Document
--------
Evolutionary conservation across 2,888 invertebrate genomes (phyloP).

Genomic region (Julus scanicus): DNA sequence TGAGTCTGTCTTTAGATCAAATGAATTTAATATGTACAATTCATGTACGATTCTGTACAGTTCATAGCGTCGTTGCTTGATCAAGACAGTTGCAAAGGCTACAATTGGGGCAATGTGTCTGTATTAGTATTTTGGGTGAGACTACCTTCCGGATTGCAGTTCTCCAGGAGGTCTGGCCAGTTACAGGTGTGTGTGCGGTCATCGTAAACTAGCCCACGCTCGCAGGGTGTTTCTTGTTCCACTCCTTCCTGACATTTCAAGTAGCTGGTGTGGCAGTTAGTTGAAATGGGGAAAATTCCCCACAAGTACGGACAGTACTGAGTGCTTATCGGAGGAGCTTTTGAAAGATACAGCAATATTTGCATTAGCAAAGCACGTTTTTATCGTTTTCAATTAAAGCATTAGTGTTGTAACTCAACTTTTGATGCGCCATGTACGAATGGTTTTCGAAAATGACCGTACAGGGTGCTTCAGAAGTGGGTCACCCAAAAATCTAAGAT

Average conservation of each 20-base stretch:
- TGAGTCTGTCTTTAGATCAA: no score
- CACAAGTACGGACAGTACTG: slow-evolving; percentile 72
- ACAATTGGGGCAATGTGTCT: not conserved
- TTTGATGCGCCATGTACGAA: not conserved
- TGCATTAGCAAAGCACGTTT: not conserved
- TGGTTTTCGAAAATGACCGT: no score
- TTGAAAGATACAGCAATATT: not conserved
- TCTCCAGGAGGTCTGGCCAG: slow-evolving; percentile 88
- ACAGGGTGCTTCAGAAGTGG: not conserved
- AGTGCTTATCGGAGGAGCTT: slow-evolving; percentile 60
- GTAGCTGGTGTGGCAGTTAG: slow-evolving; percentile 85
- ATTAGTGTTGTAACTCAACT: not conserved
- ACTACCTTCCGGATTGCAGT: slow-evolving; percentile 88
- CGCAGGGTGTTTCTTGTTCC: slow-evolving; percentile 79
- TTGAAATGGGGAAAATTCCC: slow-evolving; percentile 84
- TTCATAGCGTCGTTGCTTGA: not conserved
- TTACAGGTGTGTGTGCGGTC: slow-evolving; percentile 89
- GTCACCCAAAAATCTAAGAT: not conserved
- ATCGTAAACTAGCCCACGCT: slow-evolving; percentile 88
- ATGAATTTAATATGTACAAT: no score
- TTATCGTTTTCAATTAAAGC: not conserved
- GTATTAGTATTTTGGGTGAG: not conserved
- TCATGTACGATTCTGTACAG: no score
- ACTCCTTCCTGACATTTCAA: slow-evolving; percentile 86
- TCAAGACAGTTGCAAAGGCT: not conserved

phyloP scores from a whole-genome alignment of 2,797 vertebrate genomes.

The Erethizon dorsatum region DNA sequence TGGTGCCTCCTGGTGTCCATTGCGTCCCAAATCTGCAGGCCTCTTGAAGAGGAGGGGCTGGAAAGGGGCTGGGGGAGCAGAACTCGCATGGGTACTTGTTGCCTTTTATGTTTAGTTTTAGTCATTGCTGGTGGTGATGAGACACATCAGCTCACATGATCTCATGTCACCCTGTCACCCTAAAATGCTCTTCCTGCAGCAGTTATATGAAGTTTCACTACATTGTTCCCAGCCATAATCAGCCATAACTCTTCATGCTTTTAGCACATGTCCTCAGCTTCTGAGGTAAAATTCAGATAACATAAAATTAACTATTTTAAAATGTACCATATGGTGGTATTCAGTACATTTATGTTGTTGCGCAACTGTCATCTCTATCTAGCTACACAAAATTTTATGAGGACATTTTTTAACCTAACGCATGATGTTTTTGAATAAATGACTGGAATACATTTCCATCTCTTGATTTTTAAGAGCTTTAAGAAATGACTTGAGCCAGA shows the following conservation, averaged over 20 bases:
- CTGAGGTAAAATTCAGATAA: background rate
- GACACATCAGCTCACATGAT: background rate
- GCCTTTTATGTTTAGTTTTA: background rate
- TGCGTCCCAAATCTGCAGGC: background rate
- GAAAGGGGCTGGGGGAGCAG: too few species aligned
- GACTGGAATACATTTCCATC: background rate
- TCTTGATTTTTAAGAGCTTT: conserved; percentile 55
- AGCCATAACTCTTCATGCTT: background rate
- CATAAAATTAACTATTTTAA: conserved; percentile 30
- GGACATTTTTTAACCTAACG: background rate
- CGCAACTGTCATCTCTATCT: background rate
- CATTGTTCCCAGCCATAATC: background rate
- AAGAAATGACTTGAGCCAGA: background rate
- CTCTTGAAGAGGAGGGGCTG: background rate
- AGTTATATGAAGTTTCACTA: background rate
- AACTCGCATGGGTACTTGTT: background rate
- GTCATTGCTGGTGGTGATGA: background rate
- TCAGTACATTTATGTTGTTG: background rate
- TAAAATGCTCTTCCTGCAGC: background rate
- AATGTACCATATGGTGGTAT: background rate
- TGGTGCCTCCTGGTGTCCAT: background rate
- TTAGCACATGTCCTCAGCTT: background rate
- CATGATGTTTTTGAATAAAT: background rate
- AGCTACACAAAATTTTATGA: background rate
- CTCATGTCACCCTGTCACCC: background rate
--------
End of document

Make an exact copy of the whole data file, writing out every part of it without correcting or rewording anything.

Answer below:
Evolutionary conservation across 2,888 invertebrate genomes (phyloP).

Genomic region (Julus scanicus): DNA sequence TGAGTCTGTCTTTAGATCAAATGAATTTAATATGTACAATTCATGTACGATTCTGTACAGTTCATAGCGTCGTTGCTTGATCAAGACAGTTGCAAAGGCTACAATTGGGGCAATGTGTCTGTATTAGTATTTTGGGTGAGACTACCTTCCGGATTGCAGTTCTCCAGGAGGTCTGGCCAGTTACAGGTGTGTGTGCGGTCATCGTAAACTAGCCCACGCTCGCAGGGTGTTTCTTGTTCCACTCCTTCCTGACATTTCAAGTAGCTGGTGTGGCAGTTAGTTGAAATGGGGAAAATTCCCCACAAGTACGGACAGTACTGAGTGCTTATCGGAGGAGCTTTTGAAAGATACAGCAATATTTGCATTAGCAAAGCACGTTTTTATCGTTTTCAATTAAAGCATTAGTGTTGTAACTCAACTTTTGATGCGCCATGTACGAATGGTTTTCGAAAATGACCGTACAGGGTGCTTCAGAAGTGGGTCACCCAAAAATCTAAGAT

Average conservation of each 20-base stretch:
- TGAGTCTGTCTTTAGATCAA: no score
- CACAAGTACGGACAGTACTG: slow-evolving; percentile 72
- ACAATTGGGGCAATGTGTCT: not conserved
- TTTGATGCGCCATGTACGAA: not conserved
- TGCATTAGCAAAGCACGTTT: not conserved
- TGGTTTTCGAAAATGACCGT: no score
- TTGAAAGATACAGCAATATT: not conserved
- TCTCCAGGAGGTCTGGCCAG: slow-evolving; percentile 88
- ACAGGGTGCTTCAGAAGTGG: not conserved
- AGTGCTTATCGGAGGAGCTT: slow-evolving; percentile 60
- GTAGCTGGTGTGGCAGTTAG: slow-evolving; percentile 85
- ATTAGTGTTGTAACTCAACT: not conserved
- ACTACCTTCCGGATTGCAGT: slow-evolving; percentile 88
- CGCAGGGTGTTTCTTGTTCC: slow-evolving; percentile 79
- TTGAAATGGGGAAAATTCCC: slow-evolving; percentile 84
- TTCATAGCGTCGTTGCTTGA: not conserved
- TTACAGGTGTGTGTGCGGTC: slow-evolving; percentile 89
- GTCACCCAAAAATCTAAGAT: not conserved
- ATCGTAAACTAGCCCACGCT: slow-evolving; percentile 88
- ATGAATTTAATATGTACAAT: no score
- TTATCGTTTTCAATTAAAGC: not conserved
- GTATTAGTATTTTGGGTGAG: not conserved
- TCATGTACGATTCTGTACAG: no score
- ACTCCTTCCTGACATTTCAA: slow-evolving; percentile 86
- TCAAGACAGTTGCAAAGGCT: not conserved

phyloP scores from a whole-genome alignment of 2,797 vertebrate genomes.

The Erethizon dorsatum region DNA sequence TGGTGCCTCCTGGTGTCCATTGCGTCCCAAATCTGCAGGCCTCTTGAAGAGGAGGGGCTGGAAAGGGGCTGGGGGAGCAGAACTCGCATGGGTACTTGTTGCCTTTTATGTTTAGTTTTAGTCATTGCTGGTGGTGATGAGACACATCAGCTCACATGATCTCATGTCACCCTGTCACCCTAAAATGCTCTTCCTGCAGCAGTTATATGAAGTTTCACTACATTGTTCCCAGCCATAATCAGCCATAACTCTTCATGCTTTTAGCACATGTCCTCAGCTTCTGAGGTAAAATTCAGATAACATAAAATTAACTATTTTAAAATGTACCATATGGTGGTATTCAGTACATTTATGTTGTTGCGCAACTGTCATCTCTATCTAGCTACACAAAATTTTATGAGGACATTTTTTAACCTAACGCATGATGTTTTTGAATAAATGACTGGAATACATTTCCATCTCTTGATTTTTAAGAGCTTTAAGAAATGACTTGAGCCAGA shows the following conservation, averaged over 20 bases:
- CTGAGGTAAAATTCAGATAA: background rate
- GACACATCAGCTCACATGAT: background rate
- GCCTTTTATGTTTAGTTTTA: background rate
- TGCGTCCCAAATCTGCAGGC: background rate
- GAAAGGGGCTGGGGGAGCAG: too few species aligned
- GACTGGAATACATTTCCATC: background rate
- TCTTGATTTTTAAGAGCTTT: conserved; percentile 55
- AGCCATAACTCTTCATGCTT: background rate
- CATAAAATTAACTATTTTAA: conserved; percentile 30
- GGACATTTTTTAACCTAACG: background rate
- CGCAACTGTCATCTCTATCT: background rate
- CATTGTTCCCAGCCATAATC: background rate
- AAGAAATGACTTGAGCCAGA: background rate
- CTCTTGAAGAGGAGGGGCTG: background rate
- AGTTATATGAAGTTTCACTA: background rate
- AACTCGCATGGGTACTTGTT: background rate
- GTCATTGCTGGTGGTGATGA: background rate
- TCAGTACATTTATGTTGTTG: background rate
- TAAAATGCTCTTCCTGCAGC: background rate
- AATGTACCATATGGTGGTAT: background rate
- TGGTGCCTCCTGGTGTCCAT: background rate
- TTAGCACATGTCCTCAGCTT: background rate
- CATGATGTTTTTGAATAAAT: background rate
- AGCTACACAAAATTTTATGA: background rate
- CTCATGTCACCCTGTCACCC: background rate